THE YEARS OF SURPRISES. Many authors win the Newbery after having written several popular or acclaimed books…or having previous Newbery Honors. During these years, three solid authors, Jean Lee Latham, Virginia Sorensen, and Harold Keith, came out of nowhere to receive the top prize. None would ever write anything this highly acclaimed or popular again.


THE YEAR OF UNANIMITY. For the first and only time that we know of, a Newbery winner, THE WITCH OF BLACKBIRD POND, won with a rare unanimous vote.


THE YEAR OF SECOND HELPINGS. For the first time, an author (1954 winner Joseph Krumgold) returned for a second Newbery. Strangely, his second winner is not considered one of the better Newbery choices. In fact, two of that year’s Honor Books, MY SIDE OF THE MOUNTAIN and THE GAMMAGE CUP have gone on to become classics.


THE YEAR OF WHERE DID HE COME FROM? At 62 years or age, Scott O’Dell published his first children’s book and immediately won the Big N. No flash in the pan, he went on to write three more Newbery Honors in the 1960s.


THE SECOND YEAR OF SECOND HELPINGS. Elizabeth George Speare won her second Newbery for THE BRONZE BOW, a rare historical novel set during the era of the Bible.


To quote Betsy Bird, these are THE YEARS OF BREAKING BARRIERS. The winners include a science fiction classic (A WRINKLE IN TIME), a very contemporary NYC kid story (IT’S LIKE THIS, CAT), a stark, polarizing novel about bullfighting (SHADOW OF A BULL), and an unusual novel featuring a black protagonist who is an adult for most of the book (I, JUAN DE PAREJA.)


THE YEAR OF PLAYING IT SAFE. Irene Hunt’s UP A ROAD SLOWLY is an old-fashioned novel that harkens back to an earlier era.


THE YEAR OF MODERN VOICES. E.L. Konigsburg scored with both the year’s winner (FROM THE MIXED-UP FILES…) and an Honor Book (JENNIFER, HECATE, MACBETH…) – the first time an author received both prizes in a single year. These two titles, plus Honor Book THE EGYPT GAME by Zilpha Keatley Snyder, seemed to speak to a more modern generation than most previous winners.


THE YEAR OF FANTASY. THE HIGH KING ushered in an era of fantasy fiction winners and Honor Books.


More YEARS OF BREAKING BARRIERS, with a novels featuring an African-American family (SOUNDER) and concerning a mentally-retarded boy (THE SUMMER OF THE SWANS.)


THE YEAR OF CHANGE. Though the winner was an old-fashioned animal story (MRS. FRISBY AND THE RATS OF NIMH) that quickly became a modern classic, the other books on the slate included an adult novel (INCIDENT AT HAWK’S HILL), a picture book (ANNIE AND THE OLD ONE), a high-end fantasy (THE TOMBS OF ATUAN), a mystery (THE HEADLESS CUPID) and a sophisticated urban tale (THE PLANET OF JUNIOR BROWN.) For the first time, these books were called Honor Books (from 1922-1971 they’d been “runners-ups”) and were now given their own silver seals for the front cover. This retroactive change ushered in a new era of appreciation for Honor Books.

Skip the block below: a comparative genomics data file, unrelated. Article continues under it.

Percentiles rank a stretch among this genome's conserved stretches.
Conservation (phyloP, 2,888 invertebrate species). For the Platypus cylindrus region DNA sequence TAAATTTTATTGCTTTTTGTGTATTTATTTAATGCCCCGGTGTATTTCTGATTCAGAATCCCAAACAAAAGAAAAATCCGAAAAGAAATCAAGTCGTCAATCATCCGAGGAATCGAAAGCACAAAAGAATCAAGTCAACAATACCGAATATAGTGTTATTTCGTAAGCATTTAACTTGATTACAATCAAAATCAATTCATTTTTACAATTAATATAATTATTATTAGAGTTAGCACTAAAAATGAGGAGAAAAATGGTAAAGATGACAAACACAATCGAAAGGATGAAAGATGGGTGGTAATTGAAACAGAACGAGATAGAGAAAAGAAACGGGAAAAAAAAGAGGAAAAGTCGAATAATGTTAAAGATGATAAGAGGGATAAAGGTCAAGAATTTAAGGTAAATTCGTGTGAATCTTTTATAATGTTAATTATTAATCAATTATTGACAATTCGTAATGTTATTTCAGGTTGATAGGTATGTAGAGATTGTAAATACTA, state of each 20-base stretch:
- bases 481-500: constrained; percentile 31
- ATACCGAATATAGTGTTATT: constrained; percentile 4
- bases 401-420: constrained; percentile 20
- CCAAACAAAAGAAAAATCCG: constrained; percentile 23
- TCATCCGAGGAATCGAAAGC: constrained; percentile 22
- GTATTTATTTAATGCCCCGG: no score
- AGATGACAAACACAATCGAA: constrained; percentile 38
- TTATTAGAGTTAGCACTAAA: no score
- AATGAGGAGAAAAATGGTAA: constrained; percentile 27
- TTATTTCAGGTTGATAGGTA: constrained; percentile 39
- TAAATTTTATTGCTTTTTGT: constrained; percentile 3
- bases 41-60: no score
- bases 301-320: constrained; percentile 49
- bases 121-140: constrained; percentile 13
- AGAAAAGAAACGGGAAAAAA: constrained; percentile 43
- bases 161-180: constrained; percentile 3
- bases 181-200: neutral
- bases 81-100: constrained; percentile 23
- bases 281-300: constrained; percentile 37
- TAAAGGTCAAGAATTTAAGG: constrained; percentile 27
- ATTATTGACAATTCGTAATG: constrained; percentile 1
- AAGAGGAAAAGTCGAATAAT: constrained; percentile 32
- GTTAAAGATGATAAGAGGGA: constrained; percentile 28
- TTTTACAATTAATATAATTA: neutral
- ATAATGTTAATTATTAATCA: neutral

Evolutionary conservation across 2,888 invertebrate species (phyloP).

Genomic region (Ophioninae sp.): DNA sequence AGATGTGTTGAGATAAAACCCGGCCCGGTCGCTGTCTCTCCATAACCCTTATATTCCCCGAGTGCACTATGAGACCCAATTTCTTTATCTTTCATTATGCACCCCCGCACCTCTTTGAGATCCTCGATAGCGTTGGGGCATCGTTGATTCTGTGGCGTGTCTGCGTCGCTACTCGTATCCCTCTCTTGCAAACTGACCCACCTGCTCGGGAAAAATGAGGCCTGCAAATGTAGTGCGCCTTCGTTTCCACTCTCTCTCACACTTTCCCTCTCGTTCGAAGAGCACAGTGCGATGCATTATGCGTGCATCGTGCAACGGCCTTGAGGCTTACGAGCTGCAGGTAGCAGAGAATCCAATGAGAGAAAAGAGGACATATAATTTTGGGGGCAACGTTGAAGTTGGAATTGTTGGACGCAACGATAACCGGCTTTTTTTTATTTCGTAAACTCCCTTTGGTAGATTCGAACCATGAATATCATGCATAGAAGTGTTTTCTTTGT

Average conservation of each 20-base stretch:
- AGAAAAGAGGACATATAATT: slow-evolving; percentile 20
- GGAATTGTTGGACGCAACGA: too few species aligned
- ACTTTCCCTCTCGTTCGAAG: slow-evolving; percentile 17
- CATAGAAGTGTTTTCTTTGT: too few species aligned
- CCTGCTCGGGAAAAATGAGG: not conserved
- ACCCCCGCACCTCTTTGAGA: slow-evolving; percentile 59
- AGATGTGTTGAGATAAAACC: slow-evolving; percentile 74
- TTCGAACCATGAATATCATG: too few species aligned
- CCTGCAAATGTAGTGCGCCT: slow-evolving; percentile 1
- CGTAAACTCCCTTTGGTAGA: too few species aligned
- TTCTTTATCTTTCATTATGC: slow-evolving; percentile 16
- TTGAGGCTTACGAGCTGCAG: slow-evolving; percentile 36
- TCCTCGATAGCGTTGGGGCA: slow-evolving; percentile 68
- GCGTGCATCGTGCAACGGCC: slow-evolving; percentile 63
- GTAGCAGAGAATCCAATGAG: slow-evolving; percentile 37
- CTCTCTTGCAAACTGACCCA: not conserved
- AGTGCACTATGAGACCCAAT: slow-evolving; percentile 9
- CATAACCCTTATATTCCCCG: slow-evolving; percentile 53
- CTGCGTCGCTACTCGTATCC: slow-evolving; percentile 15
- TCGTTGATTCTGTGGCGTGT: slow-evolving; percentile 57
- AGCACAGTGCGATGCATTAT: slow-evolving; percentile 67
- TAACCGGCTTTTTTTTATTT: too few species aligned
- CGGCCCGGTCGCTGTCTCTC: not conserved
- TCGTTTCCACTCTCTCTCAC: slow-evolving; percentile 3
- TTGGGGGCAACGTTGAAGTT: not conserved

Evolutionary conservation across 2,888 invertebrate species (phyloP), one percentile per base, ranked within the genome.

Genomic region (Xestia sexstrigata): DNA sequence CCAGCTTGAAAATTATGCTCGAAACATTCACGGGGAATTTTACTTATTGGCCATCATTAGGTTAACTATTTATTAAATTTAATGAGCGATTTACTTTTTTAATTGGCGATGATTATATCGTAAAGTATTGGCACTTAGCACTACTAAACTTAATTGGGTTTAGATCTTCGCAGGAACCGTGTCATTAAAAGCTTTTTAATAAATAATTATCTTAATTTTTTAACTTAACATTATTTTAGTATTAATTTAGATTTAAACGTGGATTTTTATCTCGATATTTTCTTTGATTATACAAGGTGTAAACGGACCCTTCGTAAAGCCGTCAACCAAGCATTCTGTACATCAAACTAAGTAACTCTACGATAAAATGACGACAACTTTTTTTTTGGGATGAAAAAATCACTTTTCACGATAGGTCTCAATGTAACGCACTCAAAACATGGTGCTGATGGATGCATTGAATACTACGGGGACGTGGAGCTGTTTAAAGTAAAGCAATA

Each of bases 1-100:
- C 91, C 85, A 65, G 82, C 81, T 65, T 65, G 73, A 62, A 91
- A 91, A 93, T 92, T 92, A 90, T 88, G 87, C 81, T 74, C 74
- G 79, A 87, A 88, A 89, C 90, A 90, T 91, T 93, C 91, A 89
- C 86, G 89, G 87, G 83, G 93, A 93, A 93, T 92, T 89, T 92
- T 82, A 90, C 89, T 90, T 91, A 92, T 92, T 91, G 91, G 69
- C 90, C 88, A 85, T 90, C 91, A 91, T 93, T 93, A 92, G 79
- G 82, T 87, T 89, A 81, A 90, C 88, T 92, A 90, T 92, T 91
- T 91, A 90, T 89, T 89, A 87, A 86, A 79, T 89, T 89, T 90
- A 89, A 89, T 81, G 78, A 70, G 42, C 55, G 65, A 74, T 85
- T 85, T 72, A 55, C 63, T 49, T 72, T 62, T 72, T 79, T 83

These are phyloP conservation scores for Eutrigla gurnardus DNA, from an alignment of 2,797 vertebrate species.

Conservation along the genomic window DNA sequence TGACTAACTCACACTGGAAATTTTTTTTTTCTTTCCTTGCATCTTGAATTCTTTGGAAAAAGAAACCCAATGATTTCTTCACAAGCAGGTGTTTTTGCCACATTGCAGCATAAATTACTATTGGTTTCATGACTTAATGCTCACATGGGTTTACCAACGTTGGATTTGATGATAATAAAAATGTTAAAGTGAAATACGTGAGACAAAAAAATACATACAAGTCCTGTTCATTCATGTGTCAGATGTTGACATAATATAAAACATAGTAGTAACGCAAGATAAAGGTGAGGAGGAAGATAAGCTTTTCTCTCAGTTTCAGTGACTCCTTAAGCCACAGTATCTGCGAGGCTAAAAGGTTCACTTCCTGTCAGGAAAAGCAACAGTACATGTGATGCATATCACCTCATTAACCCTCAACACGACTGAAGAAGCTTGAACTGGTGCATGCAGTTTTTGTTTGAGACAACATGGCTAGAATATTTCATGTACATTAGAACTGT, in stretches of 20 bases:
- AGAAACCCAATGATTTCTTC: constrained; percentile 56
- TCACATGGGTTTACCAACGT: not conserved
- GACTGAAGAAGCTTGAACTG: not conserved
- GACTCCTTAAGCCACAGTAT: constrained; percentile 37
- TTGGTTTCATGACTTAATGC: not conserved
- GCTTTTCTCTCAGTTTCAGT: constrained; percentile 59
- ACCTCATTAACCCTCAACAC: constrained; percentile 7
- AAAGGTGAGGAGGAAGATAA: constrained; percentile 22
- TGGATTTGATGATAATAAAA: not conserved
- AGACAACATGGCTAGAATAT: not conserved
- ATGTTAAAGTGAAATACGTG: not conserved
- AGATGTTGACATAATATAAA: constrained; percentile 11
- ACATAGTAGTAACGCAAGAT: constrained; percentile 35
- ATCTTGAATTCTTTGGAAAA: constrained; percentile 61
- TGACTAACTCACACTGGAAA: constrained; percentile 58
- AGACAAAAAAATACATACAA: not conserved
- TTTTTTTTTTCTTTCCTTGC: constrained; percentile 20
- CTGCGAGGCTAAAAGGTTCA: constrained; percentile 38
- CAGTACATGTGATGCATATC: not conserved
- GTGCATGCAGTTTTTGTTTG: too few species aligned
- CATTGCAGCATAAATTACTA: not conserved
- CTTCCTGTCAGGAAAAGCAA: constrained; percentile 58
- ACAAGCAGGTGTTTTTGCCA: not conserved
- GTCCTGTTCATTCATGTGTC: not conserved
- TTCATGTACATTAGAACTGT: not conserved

I’m not sure what to call the year that JULIE OF THE WOLVES won. A year for ecology? A year of rewarding favorite authors (in addition to Jean Craighead George, Arnold Lobel and multi-Newbery-Honor author Zilpha Keatley Snyder were honored.)


THE LITERARY YEARS. They may not appeal to every young reader, but there is no doubt that THE SLAVE DANCER, M.C. HIGGINS THE GREAT and THE GREY KING are written with a touch of literary brilliance.


THE YEARS OF CLASSROOM FAVORITES. With ROLL OF THUNDER, HEAR MY CRY and BRIDGE TO TERABITHIA, the Newbery crowned two books that would be used in classrooms for decades to come.


A WILD CARD YEAR. Not just a mystery, but a comic-mystery, THE WESTING GAME is unlike any other Newbery winner…and coincidentally happens to be many readers’ choice for all-time favorite Newbery.


THE SERIOUS YEAR. Perhaps as a response to the previous year’s comic romp, A GATHERING OF DAYS was a slow, sober historical novel – and an out-of-left-field winner.


Again, I’m stumped on how to describe this year. JACOB HAVE I LOVED was certainly a worthy winner, neither expected nor totally unexpected. Perhaps this is a year for “older readers” since the protagonist of JACOB is a teenager (and later adult) in the final chapters of the book, and one of the Honors, A RING OF ENDLESS LIGHT also focuses on a teenager character.




THE YEARS OF GIVENS, with the award expectedly going to sequels DICEY’S SONG and THE HERO AND THE CROWN, and belatedly given to the great Beverly Cleary. 1986 seems like a given as well, with instant-classic SARAH, PLAIN AND TALL getting acclaim from the moment of publication.


THE MAKE-UP YEAR. I can’t get excited about any of the books on the 1987 slate. It was either a bad year for books or a bad committee. But it was nice that Sid Fleischman finally got the prize after many years of excellent books.


MORE YEARS OF BREAKING BARRIERS with poetry and nonfiction taking the top prizes.


ANOTHER MAKE-UP YEAR. I can’t get enthusiastic about this year’s selections either, with NUMBER THE STARS feeling like a rather humdrum “classroom” book, perhaps given to Lois Lowry in recognition of earlier, better books. However, if they’d only waited a couple years they could have given it to Lowry's THE GIVER, one of the best-ever novels to win the Newbery.